The West Indian rot started with the fourth ball of the match: Gayle, fresh off a century against Bangladesh, nicked the fourth ball of the first over, and Sangakkara dived to his left and forward to scoop the ball just before it touched the turf. Chanderpaul clipped a couple of fours in the next over to get West Indies on the way, but Vaas returned to nail another blow, getting rid of Sarwan, who became the latest in a long line of victims who have succumbed to the one that nips back into the right-hander. And when Malinga struck in his next over with a perfect delivery which clipped the edge of Chanderpaul's bat, West Indies had slumped to 13 for 3.
Lara and Wavell Hinds began the rebuilding exercise, but neither batsman found it easy. Lara needed 12 balls to get off the mark, and was extremely lucky to survive an lbw shout when he was trapped in front by Vaas. Asad Rauf remained unmoved on that occasion, but ruled in favour of the bowler when Maharoof got one to straighten after pitching it on off. It was Maharoof's first strike of the day, and after that he was unstoppable.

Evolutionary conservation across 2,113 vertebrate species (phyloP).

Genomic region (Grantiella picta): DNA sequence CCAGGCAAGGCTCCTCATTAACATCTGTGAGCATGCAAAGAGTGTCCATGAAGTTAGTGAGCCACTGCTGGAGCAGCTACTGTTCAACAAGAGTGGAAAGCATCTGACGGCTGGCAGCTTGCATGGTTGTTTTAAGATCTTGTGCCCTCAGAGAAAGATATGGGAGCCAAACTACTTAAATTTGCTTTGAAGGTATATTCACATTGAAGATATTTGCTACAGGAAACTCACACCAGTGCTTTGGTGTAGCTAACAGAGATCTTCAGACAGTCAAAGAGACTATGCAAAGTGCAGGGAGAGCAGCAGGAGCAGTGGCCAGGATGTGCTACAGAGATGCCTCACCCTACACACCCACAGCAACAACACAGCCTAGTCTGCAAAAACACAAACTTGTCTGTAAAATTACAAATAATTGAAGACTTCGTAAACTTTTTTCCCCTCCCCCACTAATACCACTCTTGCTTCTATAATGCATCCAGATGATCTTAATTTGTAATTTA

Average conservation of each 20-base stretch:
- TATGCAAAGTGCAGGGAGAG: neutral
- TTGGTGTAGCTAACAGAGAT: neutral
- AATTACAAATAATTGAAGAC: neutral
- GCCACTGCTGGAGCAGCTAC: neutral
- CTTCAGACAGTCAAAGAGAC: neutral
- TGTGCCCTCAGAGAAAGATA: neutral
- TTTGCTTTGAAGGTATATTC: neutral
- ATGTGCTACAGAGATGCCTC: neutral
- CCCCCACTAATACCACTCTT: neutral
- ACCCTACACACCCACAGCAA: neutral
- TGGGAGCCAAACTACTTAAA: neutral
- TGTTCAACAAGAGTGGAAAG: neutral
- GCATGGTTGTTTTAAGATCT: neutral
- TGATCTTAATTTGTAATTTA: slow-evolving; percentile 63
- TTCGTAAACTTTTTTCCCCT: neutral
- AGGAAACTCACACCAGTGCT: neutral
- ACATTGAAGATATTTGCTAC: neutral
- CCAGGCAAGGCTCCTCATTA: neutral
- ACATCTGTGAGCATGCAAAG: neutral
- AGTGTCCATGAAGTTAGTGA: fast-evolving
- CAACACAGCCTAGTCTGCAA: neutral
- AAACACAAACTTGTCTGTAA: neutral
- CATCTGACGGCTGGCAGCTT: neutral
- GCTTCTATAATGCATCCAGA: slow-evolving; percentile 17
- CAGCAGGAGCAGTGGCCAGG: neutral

Pitching it perfectly on good length, he managed to seam the ball both ways, and was especially effective with the legcutters, getting the ball to grip and bounce from the abrasive surface. The lack of pace on the pitch also meant none of the batsmen could drive him on the up, and with a strong cordon protecting the singles on either side, Maharoof choked the runs and forced the batsmen into indiscretion - Dwayne Bravo flicked too early and was trapped in front, Marlon Samuels chopped one onto his stumps, while Dwayne Smith - in the side for Ian Bradshaw - drove tamely to mid-on.
Through all the mayhem at the other end, Hinds battled hard, never entirely in control but still attempting to break the shackles with the odd powerful cover-drive. He fought his way to 28, before miscuing one to cover. He was the ninth wicket to fall, and the end came soon after.